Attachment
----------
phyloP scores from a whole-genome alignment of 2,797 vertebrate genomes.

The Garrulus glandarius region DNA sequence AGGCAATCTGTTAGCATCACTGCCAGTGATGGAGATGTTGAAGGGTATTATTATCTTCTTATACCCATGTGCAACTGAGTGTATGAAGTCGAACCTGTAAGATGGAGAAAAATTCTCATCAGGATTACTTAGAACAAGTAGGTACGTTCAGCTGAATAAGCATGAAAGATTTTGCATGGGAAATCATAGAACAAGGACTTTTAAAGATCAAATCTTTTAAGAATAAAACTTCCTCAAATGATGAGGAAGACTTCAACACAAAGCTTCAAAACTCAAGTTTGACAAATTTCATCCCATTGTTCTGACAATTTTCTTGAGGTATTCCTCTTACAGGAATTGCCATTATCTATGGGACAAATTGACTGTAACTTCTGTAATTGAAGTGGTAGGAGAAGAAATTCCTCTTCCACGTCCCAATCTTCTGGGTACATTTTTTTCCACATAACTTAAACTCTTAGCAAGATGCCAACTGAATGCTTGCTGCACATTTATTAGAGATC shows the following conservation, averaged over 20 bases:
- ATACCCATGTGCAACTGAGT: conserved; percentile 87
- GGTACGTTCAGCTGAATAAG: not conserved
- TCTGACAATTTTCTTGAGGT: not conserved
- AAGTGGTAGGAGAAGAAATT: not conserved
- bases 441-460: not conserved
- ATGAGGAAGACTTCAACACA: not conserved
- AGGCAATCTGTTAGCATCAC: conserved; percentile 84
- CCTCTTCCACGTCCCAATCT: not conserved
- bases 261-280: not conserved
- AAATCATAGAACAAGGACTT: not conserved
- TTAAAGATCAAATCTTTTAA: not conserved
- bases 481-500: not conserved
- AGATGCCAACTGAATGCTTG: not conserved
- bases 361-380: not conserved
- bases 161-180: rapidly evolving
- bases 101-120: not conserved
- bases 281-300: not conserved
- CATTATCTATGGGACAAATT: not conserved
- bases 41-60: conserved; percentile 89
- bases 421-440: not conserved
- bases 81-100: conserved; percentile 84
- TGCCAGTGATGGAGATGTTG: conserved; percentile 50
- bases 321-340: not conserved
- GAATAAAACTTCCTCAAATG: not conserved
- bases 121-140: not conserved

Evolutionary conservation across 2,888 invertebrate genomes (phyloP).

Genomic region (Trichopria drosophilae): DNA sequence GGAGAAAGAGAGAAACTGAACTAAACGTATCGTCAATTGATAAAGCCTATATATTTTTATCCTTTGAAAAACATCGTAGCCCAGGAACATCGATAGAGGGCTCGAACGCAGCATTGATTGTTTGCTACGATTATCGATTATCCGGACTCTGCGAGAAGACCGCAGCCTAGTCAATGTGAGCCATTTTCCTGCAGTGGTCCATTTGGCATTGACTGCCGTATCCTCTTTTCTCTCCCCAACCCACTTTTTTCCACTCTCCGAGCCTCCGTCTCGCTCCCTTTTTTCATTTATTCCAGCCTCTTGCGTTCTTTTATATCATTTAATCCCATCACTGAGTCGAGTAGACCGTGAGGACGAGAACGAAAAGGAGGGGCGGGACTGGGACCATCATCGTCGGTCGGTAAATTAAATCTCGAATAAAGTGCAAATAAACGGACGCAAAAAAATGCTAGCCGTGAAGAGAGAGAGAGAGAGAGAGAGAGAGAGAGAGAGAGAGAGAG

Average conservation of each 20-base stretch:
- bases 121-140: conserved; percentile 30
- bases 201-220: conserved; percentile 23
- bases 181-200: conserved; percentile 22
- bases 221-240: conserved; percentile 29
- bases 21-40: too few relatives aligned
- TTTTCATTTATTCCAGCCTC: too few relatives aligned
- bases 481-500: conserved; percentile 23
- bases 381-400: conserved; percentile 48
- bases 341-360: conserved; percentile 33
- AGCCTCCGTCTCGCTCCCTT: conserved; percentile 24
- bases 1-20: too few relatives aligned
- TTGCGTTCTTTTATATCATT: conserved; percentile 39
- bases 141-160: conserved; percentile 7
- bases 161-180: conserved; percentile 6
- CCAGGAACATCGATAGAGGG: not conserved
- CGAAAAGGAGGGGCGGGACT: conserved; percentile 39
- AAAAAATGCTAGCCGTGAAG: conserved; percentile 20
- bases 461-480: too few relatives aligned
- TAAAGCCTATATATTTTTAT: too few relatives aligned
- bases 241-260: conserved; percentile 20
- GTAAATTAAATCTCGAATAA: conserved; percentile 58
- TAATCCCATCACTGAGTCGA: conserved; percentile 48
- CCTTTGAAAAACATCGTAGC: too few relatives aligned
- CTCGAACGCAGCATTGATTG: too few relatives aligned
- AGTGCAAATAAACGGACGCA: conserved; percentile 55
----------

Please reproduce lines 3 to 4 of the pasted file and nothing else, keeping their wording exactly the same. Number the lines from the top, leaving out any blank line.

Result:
- ATACCCATGTGCAACTGAGT: conserved; percentile 87
- GGTACGTTCAGCTGAATAAG: not conserved